Iraqi cleric pardons brother's killer

Dr Harith al-Dhari, a senior Muslim Sunni authority and secretary-general of the Association of Muslim Scholars (AMS) has pardoned the killers of his brother Shaikh Dhamir al-Dhari.

    Dr Harith al-Dhari, AMS's secretary-general

    Dr Harith said "I pardon the killers of my brother Dhamir for the sake of Iraqi people who are fighting to win their peaceful and prosperous life back ... I will not file charges against the killers even if they are captured". 

    The AMS had accused parties of trying to initiate internal conflict in Iraq by targeting figures from different backgrounds, but avoided naming any specific groups.

    "There are parties working hard to trigger sectarian and ethnic conflict in Iraq. They want to ruin Iraq's image of peaceful coexistence among its different ethnicities and sects" an AMS statement said. 

    Dhamir al-Dhari was shot and killed at the door of his house by unknown assailants on Feb 22.

    Brain drain

    Media and human rights organisations reports suggest that as many as 1000 Iraqi intellectuals and religious leaders have been killed during the 11-month occupation of Iraq. Thousands of high profile Iraqi scientists, artists, academics and doctors have fled the country fearing they may be the next target, some having received actual death threats.

    Rashad Mindan, Iraqi minister of Science and Technology denies the reports. Mindan told the Iraqi Media Network last week, "My ministry is sponsoring Iraqi scientists, and is keen to guarantee a democratic working atmosphere for them ... they are one of Iraq's riches."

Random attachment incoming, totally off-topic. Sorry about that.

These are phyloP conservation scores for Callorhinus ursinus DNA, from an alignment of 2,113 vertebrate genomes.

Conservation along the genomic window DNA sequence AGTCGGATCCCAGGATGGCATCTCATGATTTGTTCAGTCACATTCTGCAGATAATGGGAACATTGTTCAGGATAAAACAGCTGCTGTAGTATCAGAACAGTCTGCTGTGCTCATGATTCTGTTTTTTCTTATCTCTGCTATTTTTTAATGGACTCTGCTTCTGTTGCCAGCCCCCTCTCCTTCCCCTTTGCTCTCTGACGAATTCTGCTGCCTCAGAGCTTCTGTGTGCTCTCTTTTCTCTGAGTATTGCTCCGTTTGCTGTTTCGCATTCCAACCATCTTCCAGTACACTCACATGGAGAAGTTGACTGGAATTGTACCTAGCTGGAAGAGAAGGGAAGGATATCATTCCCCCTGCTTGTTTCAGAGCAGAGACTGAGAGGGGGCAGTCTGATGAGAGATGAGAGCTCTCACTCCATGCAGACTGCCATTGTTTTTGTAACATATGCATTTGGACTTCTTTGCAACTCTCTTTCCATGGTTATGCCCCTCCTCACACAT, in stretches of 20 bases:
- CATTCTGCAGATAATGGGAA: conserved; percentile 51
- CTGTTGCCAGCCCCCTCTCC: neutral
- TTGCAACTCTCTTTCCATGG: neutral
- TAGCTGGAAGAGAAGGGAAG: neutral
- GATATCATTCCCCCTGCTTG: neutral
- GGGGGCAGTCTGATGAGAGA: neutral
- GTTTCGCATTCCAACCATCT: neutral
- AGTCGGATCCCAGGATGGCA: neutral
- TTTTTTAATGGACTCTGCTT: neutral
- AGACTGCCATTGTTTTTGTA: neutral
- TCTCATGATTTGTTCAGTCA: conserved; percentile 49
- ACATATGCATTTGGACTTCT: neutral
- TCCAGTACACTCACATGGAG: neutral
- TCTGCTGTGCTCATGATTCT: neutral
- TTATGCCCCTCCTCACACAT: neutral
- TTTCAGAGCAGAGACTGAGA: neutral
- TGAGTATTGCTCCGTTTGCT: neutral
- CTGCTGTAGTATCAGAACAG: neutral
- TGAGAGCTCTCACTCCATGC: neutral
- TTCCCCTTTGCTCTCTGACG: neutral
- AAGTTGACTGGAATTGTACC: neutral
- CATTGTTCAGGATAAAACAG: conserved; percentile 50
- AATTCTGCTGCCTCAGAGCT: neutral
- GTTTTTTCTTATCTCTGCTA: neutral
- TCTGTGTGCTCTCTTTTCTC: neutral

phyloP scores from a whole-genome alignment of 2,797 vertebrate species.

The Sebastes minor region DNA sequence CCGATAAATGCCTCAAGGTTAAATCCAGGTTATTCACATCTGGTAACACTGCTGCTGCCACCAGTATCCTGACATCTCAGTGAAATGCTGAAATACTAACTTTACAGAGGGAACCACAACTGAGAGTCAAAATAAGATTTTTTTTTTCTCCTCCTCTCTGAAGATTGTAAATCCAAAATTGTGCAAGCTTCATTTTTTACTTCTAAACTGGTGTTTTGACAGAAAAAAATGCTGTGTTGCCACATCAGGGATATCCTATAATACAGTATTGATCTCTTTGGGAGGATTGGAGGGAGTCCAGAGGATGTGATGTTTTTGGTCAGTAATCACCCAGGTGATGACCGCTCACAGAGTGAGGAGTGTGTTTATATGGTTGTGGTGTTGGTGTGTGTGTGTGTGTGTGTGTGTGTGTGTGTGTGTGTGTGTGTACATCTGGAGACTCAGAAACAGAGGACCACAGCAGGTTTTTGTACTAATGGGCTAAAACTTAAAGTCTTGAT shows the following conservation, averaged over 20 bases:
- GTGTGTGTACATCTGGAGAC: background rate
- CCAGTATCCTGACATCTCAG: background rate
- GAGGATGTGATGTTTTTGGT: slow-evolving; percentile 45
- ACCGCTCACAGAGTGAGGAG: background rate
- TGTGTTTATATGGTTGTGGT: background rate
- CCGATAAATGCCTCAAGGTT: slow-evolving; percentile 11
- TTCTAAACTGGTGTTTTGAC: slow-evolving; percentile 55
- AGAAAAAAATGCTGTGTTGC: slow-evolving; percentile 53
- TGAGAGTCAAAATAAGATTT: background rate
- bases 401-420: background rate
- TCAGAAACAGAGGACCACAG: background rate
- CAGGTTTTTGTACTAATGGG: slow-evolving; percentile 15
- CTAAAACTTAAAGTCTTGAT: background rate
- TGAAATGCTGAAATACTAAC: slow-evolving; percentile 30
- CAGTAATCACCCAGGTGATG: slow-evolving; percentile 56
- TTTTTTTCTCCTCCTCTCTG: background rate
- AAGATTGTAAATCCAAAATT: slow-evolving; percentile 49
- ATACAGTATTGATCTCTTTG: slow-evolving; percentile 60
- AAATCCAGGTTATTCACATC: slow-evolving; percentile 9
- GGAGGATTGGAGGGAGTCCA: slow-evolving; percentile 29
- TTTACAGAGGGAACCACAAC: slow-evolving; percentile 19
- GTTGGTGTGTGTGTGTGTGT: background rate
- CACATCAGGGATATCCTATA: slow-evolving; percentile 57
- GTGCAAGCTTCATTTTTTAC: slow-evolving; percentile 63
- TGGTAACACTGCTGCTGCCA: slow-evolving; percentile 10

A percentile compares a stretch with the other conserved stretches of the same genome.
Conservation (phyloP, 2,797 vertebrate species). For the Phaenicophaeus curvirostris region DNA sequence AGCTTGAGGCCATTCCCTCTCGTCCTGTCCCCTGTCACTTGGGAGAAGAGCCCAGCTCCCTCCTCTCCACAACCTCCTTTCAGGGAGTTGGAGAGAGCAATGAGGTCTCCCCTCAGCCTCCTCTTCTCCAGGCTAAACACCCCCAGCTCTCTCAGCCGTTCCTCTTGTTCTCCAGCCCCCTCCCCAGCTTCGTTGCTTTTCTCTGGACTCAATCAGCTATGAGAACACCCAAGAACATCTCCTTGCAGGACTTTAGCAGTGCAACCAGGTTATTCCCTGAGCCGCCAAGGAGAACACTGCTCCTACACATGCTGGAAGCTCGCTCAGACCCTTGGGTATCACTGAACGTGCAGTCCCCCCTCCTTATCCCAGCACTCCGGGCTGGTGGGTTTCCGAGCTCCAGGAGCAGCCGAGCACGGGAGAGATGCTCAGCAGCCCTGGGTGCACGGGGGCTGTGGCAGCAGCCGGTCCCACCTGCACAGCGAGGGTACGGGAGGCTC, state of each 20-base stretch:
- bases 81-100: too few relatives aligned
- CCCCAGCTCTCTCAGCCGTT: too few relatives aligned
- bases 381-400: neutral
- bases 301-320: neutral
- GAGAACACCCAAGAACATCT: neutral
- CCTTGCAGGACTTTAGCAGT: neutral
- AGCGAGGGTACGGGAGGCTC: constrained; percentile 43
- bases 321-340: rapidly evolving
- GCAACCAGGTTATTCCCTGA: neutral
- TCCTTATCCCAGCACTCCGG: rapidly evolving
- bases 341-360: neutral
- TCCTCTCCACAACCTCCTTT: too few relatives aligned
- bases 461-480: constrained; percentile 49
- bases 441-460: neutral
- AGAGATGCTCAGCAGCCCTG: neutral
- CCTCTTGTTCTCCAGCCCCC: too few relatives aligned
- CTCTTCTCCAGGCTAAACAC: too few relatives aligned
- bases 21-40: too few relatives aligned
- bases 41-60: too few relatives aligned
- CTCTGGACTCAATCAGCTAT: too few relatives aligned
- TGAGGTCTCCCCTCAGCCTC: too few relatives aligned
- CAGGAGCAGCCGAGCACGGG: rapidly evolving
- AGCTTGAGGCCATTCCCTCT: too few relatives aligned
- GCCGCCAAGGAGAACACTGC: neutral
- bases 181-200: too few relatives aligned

Dr Taqi Ali al-Musawi, vice-president of al-Mustansirya University in Baghdad does not share the minister's peace of mind and has expressed deep concerns about the escalating systematic executions of Iraqi intellectuals.

    "This continuous brain drain means Iraq will lose its scientific workforce", al-Musawi warned.

    SOURCE: Aljazeera + Agencies


    YOU MIGHT ALSO LIKE

    Double standards: 'Why aren't we all with Somalia?'

    Double standards: 'Why aren't we all with Somalia?'

    More than 300 people died in Somalia but some are asking why there was less news coverage and sympathy on social media.

    How Moscow lost Riyadh in 1938

    How Moscow lost Riyadh in 1938

    Russian-Saudi relations could be very different today, if Stalin hadn't killed the Soviet ambassador to Saudi Arabia.

    Kobe Steel: A scandal made in Japan

    Kobe Steel: A scandal made in Japan

    Japan's third-largest steelmaker has admitted it faked data on parts used in cars, planes and trains.